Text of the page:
Browsing for a new home is not a mundane task. You have to look beyond appearances, no matter how appealing the house looks, and see if there are potential structural and technical issues with the house. There are several crucial checkups you need to go through once you’ve found a house to your liking, and one of the most important items on that list are definitely plumbing checks before buying a new home.
The network of pipes is like a minefield in the walls
The old Latin saying goes – Caveat emptor – which can be translated as “buyers beware”. In the case you decide not to do a thorough checkup of the plumbing before you put a down payment on a house, it can easily be categorized as carelessness. The kitchen and the bathroom are two of the most important rooms in the house when it comes to function, and the plumbing that connects to faucets and appliances is a complex network of pipes that runs through the entire household. In the case of bad piping, it’s as if you are purchasing a minefield within the house walls.
If there is a malfunction in the waiting somewhere, it will rear its ugly head pretty quickly after you move in – first it begins as a blotch on the wall, and before you know it, you have to move out and spend a small fortune on a string of renovations. Sometimes, the price of these renovations can rival the price of a small house, so you’ll end up spending double on one barely functional home. Therefore, the consequences of not doing a plumbing check can be dire.
If the issues are glaringly obvious…
Here’s a possible scenario – you absolutely and unequivocally fall in love with the house, yet some plumbing issues are not only telegraphed by the sellers, there are already visual and technical confirmations of them in the house.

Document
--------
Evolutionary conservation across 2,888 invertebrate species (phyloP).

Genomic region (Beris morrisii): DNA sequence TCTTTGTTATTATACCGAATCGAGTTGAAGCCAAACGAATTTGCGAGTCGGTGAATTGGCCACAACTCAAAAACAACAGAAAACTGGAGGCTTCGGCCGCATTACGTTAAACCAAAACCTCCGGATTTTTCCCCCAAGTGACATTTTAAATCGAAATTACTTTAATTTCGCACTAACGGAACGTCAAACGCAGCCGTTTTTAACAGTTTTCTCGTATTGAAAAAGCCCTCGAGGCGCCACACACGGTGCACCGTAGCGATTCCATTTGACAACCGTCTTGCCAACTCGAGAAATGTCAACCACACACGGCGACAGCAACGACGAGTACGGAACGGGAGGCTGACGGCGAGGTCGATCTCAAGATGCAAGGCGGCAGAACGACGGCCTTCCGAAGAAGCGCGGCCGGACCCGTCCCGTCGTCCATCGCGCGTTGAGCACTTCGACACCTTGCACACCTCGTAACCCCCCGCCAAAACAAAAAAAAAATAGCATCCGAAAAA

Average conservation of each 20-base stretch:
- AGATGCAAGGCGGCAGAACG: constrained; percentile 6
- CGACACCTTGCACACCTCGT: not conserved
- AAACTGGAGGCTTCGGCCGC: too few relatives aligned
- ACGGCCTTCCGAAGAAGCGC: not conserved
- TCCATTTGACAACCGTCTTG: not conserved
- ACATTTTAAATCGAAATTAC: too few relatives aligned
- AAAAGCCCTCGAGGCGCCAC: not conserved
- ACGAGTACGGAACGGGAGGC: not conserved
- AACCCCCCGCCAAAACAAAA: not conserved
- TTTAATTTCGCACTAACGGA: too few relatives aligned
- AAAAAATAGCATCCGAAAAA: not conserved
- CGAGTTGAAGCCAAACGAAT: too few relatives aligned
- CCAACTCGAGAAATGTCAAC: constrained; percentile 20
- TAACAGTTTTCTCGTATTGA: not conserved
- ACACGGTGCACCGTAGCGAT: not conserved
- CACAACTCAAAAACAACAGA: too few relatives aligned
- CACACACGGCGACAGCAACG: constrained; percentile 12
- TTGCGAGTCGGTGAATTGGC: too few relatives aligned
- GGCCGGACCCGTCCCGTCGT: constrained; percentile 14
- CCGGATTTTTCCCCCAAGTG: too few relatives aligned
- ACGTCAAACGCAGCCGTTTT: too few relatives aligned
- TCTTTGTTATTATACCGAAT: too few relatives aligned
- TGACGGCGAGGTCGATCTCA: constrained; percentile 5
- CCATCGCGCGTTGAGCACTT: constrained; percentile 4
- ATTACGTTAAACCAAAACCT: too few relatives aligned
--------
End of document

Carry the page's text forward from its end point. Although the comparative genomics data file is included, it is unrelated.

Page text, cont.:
You are faced with a tough choice – completely abandon the house you can easily see yourself and your family living in, or purchase it, but deal with the problem at its root. Not all repairs will cost a small fortune if they are tackled on time. For instance, this Gladesville-based plumber can offer impecable services with courtesy and efficiency, without taking unreasonable ammounts of money from your pocket.
Maybe start off with a professional opinion
However, most of the time, plumbing issues are insidious and invisible until it is too late. Unless you are a professional plumber yourself, it is best to start the checkup with some reliable consultation. As you cannot be certain about how many plumbing issues there are in the house (if any), hire an inspector who has a lot of experience and who will save both yours and agency’s time by tackling potential weak spots, starting with the most frequent issues and leading from there.
At the end of the assessment, every inspector worth their salt will give you a financial estimate for the repairs. If they do not by any chance, remind them you’ll need one, and ask them to be as specific as they can.
What you can do yourself
Before you hire an inspector or plumber, there is one specific thing you can do by yourself – ask the seller to turn off all the valves and faucets in the household and implore them to return in a few days and check if the water meter is still turning. This process can appear tedious, but if you really like the house and you are eager to put a down payment on it, it might save you a lot of headache. If the water meter has moved, you definitely need to call the inspector for an assessment.
It’s easy to become enamored with a house that looks pretty, but you have to look beyond the façade in order to address the crucial issues that can have an immense impact on the quality of your life. Whether the home is new or renovated, the traders will fall back on superficial aesthetic “makeup” to hide the cracks and blemishes on the household. Therefore, apart from electricity, it is of utmost importance to do a thorough checkup of the plumbing.